Response 897230821

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Introduction

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John Henry

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Current regulatory framework

4.1. What should be the role of Australia’s measurement laws in a modern economy?

What should be the role of Australia’s measurement laws in a modern economy?
The measurement laws should apply where a current or potential risk of disadvantage in trade exists that can be effectively addressed through regualtory action. The normal tests associated with the Regulatory Impact Statement (RIS) process should be applied. In other words, the action should only be what is necessary to overcome the problem.

Measurement laws in other countries

5.1. What should be within the scope of Australia's measurement laws?

What is the appropriate scope of Australia measurement laws?
My only comment is that the States have largely vacated the field of weights and measures, and the expertise in metrology is no longer present in State agencies. As a result of this, and other factors, State exemptions are no longer appropriate.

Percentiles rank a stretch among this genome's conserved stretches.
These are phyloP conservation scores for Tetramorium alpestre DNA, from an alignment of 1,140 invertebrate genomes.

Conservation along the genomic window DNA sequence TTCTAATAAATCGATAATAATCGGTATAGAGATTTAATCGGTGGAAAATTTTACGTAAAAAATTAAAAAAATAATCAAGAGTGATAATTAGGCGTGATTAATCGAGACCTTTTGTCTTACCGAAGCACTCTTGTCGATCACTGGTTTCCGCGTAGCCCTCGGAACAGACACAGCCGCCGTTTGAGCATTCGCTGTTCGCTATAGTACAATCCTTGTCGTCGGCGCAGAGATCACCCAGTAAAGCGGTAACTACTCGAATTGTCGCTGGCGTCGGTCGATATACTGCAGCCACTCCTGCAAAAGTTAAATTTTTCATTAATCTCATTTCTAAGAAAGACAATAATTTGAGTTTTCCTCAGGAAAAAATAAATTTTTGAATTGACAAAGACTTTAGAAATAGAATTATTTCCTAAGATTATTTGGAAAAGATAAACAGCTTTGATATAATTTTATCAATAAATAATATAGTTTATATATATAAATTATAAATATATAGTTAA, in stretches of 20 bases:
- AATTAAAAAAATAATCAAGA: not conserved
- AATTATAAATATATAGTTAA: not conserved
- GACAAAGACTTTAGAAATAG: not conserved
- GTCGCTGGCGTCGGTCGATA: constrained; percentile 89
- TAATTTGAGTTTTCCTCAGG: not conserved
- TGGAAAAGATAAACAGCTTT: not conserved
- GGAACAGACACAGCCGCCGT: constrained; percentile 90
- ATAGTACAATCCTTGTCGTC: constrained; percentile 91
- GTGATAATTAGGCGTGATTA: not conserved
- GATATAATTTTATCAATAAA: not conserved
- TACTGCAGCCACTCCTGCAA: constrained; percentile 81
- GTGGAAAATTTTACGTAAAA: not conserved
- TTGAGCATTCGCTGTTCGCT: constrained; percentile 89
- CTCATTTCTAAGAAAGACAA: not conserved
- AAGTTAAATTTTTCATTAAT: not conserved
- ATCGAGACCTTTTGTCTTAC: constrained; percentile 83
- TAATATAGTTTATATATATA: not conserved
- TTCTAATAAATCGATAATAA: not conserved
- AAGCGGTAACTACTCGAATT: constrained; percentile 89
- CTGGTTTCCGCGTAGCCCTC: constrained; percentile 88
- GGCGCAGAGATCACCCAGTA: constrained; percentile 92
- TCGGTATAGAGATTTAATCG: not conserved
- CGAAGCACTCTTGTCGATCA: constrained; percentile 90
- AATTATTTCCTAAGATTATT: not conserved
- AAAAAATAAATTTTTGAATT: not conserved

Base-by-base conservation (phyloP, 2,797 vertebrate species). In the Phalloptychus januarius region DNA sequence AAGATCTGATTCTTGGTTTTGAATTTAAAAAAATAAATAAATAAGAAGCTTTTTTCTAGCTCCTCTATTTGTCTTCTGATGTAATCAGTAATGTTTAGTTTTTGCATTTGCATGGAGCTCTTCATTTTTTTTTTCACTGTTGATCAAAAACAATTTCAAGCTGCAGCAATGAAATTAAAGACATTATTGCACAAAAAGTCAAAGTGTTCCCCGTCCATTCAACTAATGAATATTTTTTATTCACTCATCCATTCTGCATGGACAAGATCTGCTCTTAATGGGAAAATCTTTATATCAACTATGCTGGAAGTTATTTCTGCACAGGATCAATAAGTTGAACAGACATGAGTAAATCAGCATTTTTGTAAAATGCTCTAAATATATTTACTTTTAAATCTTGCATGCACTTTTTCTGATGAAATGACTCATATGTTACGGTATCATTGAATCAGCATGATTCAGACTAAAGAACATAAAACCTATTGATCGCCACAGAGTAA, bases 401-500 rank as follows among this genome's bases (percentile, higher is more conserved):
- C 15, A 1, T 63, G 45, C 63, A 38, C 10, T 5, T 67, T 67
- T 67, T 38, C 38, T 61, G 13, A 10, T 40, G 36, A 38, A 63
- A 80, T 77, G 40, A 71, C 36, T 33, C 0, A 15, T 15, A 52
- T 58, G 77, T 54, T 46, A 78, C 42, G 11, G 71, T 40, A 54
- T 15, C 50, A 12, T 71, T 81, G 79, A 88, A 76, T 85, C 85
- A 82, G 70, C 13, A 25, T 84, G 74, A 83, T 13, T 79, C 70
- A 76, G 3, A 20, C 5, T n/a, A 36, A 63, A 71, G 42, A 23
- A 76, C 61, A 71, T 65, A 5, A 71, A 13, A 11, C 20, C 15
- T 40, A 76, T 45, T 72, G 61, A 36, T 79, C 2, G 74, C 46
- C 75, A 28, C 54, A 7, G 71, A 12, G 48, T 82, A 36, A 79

5.2. Are there ways in which the current scope of Australia’s measurement laws could be expanded or limited?

Are there ways in which the scope of Australia’s measurement laws should be limited?
With many law enforcement functions, such as radar/laser speed detection and parking meters, this was traditionally managed by State governments that checked accuracy within their own test labs; but these functions are now largely outsourced to private companies. I think the argument for an exemption from the National Measurement Act is no longer tenable and these functions sould come under the Act. I have experience of how the calibration of radar speed detection was undertaken by the Police and it was somewhat circular. A police car's speedometer was checked against the radar, then the radar was checked against another police car's speedometer. I'm not sure what the private contractors use now, but it is not very transparent, especially at a time when revenue fron speed detecion cameras is a significant component of the State budget. The same agument about outsorcing applies to utility meters where it is no longer a State Government agency that is operating and calibrating the meters. This, too, should come under the Commonwealth Act.

Principles-based legislation

6.1. Would you be confident of operating in a principles-based regulatory environment for measurement? Why or why not?

Would you be confident of operating in regulatory environment for measurement that is characterised by principles-based legislation? Why?